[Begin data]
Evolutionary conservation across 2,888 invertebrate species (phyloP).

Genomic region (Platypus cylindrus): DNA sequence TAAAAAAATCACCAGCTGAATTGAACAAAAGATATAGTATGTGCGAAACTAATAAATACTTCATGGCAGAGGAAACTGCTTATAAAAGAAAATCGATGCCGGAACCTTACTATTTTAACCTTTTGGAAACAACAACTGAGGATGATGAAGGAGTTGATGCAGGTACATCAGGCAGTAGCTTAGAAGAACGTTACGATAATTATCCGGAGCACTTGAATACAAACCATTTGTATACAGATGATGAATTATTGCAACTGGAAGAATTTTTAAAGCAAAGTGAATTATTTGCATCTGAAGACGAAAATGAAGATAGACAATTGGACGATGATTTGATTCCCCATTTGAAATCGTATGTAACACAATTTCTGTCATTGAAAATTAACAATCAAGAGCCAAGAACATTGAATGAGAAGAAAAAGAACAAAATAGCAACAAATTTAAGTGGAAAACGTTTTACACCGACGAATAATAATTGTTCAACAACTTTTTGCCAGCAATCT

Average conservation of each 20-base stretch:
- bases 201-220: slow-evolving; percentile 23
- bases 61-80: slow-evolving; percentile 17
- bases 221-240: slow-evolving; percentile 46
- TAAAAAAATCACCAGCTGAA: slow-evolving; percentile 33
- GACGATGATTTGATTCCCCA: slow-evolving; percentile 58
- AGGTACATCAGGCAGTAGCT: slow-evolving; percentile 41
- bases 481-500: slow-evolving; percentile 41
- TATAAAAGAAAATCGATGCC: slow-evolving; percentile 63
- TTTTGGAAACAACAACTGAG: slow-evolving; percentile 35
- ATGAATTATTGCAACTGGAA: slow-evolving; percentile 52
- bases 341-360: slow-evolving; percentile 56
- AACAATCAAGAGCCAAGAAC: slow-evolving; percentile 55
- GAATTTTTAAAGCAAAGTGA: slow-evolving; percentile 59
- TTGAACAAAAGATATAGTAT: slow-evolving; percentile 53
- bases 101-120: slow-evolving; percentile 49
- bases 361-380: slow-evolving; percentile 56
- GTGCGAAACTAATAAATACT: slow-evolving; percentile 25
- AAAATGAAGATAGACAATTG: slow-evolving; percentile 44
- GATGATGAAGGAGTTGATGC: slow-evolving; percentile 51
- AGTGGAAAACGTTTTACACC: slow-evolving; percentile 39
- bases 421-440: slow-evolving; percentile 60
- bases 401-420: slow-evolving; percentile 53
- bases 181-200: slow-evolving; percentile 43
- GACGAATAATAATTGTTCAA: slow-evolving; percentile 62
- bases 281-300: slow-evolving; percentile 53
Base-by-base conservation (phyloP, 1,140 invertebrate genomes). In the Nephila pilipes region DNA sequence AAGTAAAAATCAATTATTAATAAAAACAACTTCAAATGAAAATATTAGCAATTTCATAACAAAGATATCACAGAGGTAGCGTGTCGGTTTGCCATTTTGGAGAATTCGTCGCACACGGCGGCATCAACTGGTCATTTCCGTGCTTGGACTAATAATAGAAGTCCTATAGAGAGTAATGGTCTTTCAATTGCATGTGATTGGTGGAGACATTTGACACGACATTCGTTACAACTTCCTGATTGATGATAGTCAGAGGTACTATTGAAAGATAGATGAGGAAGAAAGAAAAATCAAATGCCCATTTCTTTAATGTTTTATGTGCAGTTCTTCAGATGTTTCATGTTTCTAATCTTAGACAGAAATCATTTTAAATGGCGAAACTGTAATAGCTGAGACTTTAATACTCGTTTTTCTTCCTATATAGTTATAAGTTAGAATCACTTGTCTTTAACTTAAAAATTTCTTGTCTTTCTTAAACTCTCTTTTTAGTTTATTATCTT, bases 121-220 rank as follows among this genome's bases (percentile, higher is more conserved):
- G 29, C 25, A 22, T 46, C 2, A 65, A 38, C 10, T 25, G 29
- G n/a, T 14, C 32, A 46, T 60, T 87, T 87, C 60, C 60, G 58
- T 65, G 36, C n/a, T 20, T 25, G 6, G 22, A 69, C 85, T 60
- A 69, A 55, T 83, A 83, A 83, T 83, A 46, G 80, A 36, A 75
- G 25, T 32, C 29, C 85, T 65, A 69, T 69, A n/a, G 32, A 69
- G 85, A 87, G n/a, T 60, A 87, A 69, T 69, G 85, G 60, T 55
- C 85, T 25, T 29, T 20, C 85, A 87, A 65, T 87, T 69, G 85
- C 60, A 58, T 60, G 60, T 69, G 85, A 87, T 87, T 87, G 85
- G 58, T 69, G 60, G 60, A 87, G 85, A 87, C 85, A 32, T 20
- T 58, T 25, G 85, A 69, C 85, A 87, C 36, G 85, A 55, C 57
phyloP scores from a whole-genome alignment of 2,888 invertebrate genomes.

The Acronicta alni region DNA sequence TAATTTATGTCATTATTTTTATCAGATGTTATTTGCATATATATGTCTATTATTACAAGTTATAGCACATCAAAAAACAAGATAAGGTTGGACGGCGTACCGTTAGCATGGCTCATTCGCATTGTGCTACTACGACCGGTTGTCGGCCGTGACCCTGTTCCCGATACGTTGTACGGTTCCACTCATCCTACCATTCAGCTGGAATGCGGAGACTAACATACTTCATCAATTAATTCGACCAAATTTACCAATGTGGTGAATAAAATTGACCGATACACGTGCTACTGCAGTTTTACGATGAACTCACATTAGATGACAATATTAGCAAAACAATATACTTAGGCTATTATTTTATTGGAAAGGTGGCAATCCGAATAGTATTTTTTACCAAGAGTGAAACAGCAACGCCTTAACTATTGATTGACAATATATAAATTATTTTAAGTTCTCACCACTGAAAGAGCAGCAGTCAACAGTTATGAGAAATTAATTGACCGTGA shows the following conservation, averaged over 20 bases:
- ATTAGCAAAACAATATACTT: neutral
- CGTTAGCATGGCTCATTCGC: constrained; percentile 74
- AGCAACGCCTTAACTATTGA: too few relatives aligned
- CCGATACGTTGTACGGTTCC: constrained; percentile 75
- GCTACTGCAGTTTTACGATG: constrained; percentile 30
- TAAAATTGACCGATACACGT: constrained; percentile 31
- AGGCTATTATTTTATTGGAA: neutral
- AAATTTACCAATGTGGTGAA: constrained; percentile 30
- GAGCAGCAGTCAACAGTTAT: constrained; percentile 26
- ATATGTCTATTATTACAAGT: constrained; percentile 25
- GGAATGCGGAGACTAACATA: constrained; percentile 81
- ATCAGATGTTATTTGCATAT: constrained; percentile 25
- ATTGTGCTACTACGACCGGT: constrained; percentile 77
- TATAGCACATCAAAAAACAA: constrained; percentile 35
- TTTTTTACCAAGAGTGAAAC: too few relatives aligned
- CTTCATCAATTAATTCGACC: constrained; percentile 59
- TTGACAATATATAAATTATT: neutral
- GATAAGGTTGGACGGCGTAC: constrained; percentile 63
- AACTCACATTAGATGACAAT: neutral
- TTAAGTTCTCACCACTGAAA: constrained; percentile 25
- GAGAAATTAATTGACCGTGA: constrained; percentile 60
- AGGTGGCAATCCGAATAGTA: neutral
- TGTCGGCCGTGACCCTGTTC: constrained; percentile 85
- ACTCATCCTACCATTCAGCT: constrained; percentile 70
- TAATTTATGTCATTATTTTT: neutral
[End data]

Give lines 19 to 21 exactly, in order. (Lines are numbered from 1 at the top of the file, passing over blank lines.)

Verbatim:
- bases 361-380: slow-evolving; percentile 56
- GTGCGAAACTAATAAATACT: slow-evolving; percentile 25
- AAAATGAAGATAGACAATTG: slow-evolving; percentile 44